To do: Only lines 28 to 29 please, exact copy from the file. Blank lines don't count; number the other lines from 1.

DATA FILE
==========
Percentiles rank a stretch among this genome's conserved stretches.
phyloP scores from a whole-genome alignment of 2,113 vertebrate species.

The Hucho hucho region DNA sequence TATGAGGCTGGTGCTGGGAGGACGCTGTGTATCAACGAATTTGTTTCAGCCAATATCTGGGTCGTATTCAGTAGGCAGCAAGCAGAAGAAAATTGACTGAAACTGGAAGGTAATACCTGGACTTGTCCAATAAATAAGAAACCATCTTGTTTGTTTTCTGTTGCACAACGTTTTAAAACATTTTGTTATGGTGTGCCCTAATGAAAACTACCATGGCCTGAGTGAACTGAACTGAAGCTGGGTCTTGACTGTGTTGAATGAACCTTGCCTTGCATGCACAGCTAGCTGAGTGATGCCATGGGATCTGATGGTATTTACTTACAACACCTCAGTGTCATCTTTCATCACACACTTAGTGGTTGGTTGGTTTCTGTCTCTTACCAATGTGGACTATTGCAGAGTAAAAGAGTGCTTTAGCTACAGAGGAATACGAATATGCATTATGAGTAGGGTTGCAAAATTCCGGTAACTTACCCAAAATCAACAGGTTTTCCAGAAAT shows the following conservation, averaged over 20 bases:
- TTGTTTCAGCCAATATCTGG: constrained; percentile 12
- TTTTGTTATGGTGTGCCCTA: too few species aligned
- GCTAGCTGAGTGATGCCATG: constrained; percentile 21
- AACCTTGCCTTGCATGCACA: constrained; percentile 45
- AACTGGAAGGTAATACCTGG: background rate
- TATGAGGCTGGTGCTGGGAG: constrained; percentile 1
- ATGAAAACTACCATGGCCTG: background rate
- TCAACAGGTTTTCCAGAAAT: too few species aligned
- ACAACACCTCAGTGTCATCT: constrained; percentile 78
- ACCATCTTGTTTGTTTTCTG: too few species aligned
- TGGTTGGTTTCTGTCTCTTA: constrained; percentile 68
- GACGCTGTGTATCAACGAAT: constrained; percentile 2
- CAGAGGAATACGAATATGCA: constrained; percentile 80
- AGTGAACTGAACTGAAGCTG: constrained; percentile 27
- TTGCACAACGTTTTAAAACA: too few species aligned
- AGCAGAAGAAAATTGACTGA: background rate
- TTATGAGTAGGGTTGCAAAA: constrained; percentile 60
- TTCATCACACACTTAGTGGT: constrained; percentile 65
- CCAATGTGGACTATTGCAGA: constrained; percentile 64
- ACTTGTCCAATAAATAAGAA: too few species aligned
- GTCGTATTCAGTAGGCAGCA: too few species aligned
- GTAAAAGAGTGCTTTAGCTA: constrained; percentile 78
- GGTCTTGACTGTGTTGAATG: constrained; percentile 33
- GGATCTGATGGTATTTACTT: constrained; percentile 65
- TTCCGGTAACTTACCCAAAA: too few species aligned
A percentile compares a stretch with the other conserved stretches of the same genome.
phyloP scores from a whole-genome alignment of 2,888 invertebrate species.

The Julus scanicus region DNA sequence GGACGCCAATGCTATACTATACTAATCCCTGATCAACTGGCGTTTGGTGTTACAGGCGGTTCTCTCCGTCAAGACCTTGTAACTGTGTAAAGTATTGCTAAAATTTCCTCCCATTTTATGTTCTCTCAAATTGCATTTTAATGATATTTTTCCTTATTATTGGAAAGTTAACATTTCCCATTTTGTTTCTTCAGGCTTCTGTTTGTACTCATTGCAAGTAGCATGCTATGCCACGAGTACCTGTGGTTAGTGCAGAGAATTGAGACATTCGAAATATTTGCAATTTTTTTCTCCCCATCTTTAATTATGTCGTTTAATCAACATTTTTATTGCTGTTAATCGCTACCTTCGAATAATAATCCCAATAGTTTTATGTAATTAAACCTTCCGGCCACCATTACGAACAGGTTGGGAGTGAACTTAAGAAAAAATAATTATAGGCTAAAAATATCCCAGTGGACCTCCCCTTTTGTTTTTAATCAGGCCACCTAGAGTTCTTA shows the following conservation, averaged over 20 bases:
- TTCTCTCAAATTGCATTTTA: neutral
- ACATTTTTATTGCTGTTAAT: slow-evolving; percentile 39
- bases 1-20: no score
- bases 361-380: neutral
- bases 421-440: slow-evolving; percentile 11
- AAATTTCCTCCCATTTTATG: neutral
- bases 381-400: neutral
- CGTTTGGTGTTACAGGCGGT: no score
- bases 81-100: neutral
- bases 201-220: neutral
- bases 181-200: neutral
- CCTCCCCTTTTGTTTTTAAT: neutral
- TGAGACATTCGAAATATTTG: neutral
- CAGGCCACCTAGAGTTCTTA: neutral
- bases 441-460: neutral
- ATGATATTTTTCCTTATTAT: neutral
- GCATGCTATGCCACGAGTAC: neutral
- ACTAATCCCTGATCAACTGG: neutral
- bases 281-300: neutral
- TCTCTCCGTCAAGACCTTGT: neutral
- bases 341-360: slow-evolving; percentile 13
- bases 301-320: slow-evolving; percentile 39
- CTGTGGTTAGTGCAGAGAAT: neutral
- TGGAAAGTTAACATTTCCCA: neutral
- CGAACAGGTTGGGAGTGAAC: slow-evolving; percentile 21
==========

- TTCCGGTAACTTACCCAAAA: too few species aligned
A percentile compares a stretch with the other conserved stretches of the same genome.